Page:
Cricket: Hick's second wind blows Essex away

Essex v Worcestershire
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The Independent Online
FOR THE benefit of those who missed it the first time around, Graeme Hick flayed the flagging Essex attack for a second hundred in this match, inducing acute anoraksia in the statisticians and facts-smiths.

Statistics seem to swarm all over the man like bees around an apiarist. The only breathers offered to the keepers of the figures, apart from the statutory intervals, came when he twice lost the ball, once in the river and then - having reached three figures - in someone's back garden in neighbouring Hayes Close.

It is the fourth time Hick has scored a century in each innings; the third occasion he has done so in this country. This, his 108th, brought him alongside Zaheer Abbas, the former Pakistani Test cricketer, in the all-time list, was his highest score of the season, his fourth hundred of the summer and - for good measure - he passed 1,000 first-class runs for the season.

The crowd were generous in their applause as Hick reached each milestone - his 15th boundary brought up the 100 and there were 19 fours in his 150, as well as three sixes - but they grew increasingly anxious about the part Hick appeared to be playing in their team's destiny.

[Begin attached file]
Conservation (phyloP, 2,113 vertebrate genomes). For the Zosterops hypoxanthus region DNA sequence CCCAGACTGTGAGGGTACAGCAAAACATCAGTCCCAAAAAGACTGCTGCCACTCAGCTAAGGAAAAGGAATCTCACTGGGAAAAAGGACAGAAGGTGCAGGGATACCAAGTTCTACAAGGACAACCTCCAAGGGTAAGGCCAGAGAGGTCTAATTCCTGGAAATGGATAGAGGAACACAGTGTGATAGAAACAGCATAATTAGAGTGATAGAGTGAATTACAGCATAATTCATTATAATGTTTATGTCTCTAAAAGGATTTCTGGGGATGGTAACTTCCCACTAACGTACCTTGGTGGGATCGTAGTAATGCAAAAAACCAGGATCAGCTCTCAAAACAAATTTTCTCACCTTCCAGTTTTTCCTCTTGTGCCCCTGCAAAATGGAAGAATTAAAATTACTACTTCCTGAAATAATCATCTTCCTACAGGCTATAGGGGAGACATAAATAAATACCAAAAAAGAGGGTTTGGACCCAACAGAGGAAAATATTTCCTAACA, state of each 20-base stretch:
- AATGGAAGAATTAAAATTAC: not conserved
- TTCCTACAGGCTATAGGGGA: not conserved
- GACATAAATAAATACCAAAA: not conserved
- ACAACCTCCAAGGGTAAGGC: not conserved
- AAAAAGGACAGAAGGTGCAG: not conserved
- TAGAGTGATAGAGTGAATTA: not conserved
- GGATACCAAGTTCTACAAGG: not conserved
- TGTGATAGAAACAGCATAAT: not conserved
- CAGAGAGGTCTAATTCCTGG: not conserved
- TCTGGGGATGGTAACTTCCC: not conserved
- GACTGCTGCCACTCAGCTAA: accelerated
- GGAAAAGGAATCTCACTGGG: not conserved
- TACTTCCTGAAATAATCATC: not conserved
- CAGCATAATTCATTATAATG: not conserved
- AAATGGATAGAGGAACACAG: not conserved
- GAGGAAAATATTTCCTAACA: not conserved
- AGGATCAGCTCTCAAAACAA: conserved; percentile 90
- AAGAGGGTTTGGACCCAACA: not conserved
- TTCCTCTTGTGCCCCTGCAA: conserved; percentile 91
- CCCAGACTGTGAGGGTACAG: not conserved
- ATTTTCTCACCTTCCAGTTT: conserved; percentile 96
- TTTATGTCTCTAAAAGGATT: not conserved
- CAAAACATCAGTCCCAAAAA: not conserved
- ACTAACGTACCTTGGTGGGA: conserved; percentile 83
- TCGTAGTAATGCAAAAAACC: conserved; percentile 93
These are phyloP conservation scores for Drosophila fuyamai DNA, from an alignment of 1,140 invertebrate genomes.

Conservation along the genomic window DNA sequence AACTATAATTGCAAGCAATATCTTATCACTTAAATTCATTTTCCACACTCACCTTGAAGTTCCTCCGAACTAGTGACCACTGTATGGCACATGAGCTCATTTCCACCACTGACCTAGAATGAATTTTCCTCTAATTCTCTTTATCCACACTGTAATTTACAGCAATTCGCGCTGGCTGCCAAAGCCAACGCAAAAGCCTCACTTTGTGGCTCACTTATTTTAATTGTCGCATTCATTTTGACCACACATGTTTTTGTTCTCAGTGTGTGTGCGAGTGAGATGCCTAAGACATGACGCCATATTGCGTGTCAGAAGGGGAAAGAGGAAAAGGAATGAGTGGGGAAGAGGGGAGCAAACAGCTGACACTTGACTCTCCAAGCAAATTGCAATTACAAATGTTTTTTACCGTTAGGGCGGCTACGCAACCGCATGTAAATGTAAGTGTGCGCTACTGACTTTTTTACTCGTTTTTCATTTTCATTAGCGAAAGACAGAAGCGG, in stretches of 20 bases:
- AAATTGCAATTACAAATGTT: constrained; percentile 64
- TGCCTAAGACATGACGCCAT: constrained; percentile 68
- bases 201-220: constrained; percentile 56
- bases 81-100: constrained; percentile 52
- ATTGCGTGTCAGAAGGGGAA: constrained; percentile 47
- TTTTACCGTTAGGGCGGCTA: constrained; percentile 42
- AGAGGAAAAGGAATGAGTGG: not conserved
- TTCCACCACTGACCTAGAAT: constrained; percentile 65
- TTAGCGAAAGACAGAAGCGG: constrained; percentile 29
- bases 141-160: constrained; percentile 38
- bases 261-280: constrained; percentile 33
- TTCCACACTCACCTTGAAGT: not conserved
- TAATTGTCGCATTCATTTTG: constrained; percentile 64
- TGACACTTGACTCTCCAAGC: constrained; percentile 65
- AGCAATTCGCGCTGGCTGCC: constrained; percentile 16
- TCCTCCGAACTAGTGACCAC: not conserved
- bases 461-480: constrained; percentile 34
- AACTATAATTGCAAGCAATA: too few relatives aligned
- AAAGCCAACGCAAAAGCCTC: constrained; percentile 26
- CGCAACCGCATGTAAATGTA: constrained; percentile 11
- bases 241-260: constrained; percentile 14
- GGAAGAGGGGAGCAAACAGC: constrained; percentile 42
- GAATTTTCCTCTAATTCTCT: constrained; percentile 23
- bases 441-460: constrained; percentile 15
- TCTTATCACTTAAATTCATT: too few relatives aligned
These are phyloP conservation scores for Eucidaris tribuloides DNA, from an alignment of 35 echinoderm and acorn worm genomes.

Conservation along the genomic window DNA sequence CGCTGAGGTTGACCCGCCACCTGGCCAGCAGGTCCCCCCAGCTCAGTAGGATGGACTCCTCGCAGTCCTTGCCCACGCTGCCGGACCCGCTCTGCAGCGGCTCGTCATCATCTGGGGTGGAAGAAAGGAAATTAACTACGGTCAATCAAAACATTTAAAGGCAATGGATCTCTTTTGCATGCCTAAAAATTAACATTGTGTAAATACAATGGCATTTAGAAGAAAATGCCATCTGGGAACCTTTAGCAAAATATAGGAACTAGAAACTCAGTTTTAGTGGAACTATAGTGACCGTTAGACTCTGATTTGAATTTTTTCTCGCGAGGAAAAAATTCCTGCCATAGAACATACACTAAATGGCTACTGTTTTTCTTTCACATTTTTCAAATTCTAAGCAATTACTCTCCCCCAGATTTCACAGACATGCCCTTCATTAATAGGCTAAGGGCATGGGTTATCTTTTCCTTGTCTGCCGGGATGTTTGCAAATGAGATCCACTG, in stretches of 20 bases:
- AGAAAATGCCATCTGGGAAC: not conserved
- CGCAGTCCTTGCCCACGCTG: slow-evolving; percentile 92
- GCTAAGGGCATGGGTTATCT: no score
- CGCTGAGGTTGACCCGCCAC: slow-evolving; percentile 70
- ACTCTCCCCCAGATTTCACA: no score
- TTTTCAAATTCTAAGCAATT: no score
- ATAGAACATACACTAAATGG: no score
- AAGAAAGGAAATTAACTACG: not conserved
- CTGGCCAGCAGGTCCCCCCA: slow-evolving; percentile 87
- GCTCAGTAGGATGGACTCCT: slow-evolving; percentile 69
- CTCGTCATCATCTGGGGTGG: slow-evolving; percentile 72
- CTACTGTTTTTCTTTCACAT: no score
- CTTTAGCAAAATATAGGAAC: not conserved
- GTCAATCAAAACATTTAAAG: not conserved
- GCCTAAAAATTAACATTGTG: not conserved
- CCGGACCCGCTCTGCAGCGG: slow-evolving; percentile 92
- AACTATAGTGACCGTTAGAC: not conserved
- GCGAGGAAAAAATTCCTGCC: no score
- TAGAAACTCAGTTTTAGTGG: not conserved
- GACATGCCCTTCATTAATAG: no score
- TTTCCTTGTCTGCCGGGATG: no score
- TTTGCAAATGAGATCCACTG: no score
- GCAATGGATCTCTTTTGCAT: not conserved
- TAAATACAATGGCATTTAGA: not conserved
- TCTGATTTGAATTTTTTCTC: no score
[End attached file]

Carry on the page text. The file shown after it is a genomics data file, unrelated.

Nasser Hussain's men need to win this match to give themselves any chance of avoiding relegation to the Second Division, but in Hick's shadow, as they were for much of yesterday, they looked doomed. Hussain swapped and switched his bowlers around from end to end and over to over, using up seven of them in an effort to discover a chink in Hick's defence. Not a glimmer. It was hell on earth.

Hick, meanwhile, was in his idea of heaven - a flat track and all was right with his world. It was not even as if the bowlers were sending down a stream of tosh; Hick was prepared to punish the good as well as the bad. It was ugly for Essex.

His power was awesome. The six he hit off Ricky Anderson, which was marginally outside the line of off-stump, went in a blur, straight and high over the sightscreen. It is doubtful if Essex would ever want to ask for their ball back.

Hick's contribution to the Worcestershire cause was all the more remarkable given the meekness of his team-mates. At one point Anderson had claimed three of them in 19 balls as he helped reduce them to 99 for 5. But Hick was cruising by then. He added 74 for the sixth wicket with Steven Rhodes, then shared in a 126-run stand with Duncan Catterall. By the time Hick was caught at mid-wicket he had pulled Worcestershire clear of trouble, simultaneously lowering Essex into it.

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